Ace, a rockabilly fan who really wants to be cool, is on his way to see his favorite rock band, Guitar Wolf, when some strange things occur … flying saucers invade the Earth and flesh-eating zombies rise from the grave! With the help of the (real life) Japanese rock-punk band Guitar Wolf, Ace negotiates an array of misadventures involving crazy rock managers in very tight shorts, transsexual love-interests, naked women shooting guns in the shower, and blood-thirsty zombies ready to tear them all apart! Music video director Tetsuro Takeuchi packs his début feature with everything you need: leather jackets, screeching feedback, laser guitar picks, motorcycles, muscle cars, and LOTS of fire! Think Dawn of the Dead meets Kiss Meets the Phantom of the Park with the humor of Evil Dead 2 and you start to approach riotous and ridiculous world of Wild Zero.
SPECIAL EDITION CONTENTS
- High Definition Blu-ray (1080p) presentation
- DTS-HD Master Audio 5.1
- Original Japanese soundtrack with optional, newly translated English subtitles
- Director Edgar Wright on Wild Zero
- Behind-the-scenes music video
- Guitar Wolf: Red Idol, director Tetsuro Takeuchi’s 2003 collection of videos, tributes, and live performances
- Original trailer
- Reversible sleeve featuring original and newly commissioned artwork by Rockin’ Jelly Bean
- FIRST PRESSING ONLY: Collector’s booklet featuring new writing on the film by Japanese film expert Tom Mes
Merry Christmas from MMC!
This year, MMC! brings you good tidings of great joy by way of the Film Junk short, A Very Gerry X-Mas! (Jay Cheel, 2010). Starring Reed Harrington, made by Jay Cheel (director of another MMC! favourite – Beauty Day), and featuring a brilliant opening sequence by Rob Niosi, A Very Gerry X-Mas! provides a quirky, awkward take on traditional holiday television programming. Part cooking show, part instructional video, part video confessional, part dream sequence, part fireside reading, this is all tongue-in-cheek, holiday goodness.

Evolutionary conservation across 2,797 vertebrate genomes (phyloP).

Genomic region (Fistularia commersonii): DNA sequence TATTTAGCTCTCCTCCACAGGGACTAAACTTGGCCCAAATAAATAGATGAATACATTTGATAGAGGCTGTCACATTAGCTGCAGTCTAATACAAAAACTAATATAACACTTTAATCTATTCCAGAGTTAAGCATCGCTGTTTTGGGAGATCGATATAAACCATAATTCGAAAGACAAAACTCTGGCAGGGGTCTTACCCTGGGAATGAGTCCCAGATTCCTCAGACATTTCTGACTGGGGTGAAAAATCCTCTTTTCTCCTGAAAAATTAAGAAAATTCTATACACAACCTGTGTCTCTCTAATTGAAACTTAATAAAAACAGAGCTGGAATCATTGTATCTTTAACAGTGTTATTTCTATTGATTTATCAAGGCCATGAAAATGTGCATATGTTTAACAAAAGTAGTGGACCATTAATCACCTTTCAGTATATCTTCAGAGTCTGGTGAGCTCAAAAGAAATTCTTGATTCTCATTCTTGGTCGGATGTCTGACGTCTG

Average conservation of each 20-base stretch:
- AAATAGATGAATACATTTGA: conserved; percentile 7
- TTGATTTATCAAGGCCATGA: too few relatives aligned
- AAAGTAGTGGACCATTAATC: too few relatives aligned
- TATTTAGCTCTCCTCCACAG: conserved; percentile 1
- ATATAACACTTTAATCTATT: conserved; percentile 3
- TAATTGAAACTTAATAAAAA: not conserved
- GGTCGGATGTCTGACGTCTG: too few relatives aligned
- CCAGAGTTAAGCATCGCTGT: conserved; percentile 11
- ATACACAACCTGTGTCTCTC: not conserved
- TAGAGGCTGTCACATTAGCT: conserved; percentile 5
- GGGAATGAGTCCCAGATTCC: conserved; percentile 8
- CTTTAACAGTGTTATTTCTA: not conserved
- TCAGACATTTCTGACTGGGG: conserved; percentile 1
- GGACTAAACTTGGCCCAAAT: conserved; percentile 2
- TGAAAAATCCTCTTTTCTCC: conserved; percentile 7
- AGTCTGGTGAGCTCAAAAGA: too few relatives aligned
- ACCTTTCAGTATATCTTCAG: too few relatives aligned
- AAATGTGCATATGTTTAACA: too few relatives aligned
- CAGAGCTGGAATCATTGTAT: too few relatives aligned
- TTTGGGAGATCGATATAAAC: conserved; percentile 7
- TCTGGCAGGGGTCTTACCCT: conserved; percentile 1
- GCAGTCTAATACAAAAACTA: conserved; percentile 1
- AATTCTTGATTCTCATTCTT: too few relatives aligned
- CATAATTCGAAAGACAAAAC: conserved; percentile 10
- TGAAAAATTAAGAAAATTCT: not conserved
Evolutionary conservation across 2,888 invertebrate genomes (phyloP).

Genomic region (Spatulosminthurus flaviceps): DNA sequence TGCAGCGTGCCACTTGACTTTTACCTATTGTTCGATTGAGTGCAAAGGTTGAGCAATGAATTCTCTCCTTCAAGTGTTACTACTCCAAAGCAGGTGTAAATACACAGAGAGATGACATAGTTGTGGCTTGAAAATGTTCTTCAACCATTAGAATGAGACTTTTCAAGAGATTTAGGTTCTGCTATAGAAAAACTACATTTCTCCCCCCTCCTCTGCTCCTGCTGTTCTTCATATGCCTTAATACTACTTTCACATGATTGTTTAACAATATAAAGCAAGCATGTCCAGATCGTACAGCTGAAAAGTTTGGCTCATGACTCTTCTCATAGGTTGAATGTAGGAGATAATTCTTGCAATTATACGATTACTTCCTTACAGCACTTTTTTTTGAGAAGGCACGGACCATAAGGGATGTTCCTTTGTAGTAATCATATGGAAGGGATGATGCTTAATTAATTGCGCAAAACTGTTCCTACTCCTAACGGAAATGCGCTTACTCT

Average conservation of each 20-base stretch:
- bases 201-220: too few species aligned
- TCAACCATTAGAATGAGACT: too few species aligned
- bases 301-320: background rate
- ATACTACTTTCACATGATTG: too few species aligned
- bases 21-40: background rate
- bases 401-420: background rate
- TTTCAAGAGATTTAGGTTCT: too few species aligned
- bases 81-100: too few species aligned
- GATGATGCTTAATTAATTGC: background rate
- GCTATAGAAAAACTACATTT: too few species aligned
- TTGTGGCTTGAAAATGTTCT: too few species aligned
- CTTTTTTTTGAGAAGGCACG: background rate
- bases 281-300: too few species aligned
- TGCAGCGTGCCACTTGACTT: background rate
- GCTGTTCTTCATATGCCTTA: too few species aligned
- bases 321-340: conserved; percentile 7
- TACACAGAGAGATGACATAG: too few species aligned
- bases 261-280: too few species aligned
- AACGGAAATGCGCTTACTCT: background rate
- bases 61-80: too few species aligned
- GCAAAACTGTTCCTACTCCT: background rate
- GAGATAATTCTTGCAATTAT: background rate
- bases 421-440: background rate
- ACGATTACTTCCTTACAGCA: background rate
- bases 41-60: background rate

Happy holidays to everyone out there! Stay safe!
(And our next post will go up before the end of the year … and this time I mean it!)
The Saskatoon Fantastic Film Festival’s final day was even more massive than expected. With a packed program and an extra short film (moved from the previous day due to a technical issue), there was little downtime between screenings and the Festival’s final midnight show started late and wrapped well past 2:30 a.m. Those that saw the marathon day of screenings to its bleary end enjoyed without question the SFFF’s best block of films (plus some welcome giveaways for lucky attendees).
Next up, we offer a short film of short films – the indie-animated anthology Ghost Stories (2013). Containing 11 minimalist shorts, Ghost Stories is the product of various members of the Late Nite Work Club crafting these pieces between projects and classes. MMC! is particularly fond of Charles Huettner’s The Jump, Caleb Wood’s Rat Trap, and Alex Grigg’s Phantom Limb, although Ghost Stories is an impressively satisfying effort throughout. In fact, the omnibus format of Ghost Stories produces a convivial effect, expanding the regard for these shorts by placing them alongside one another and creating a whole greater than its parts.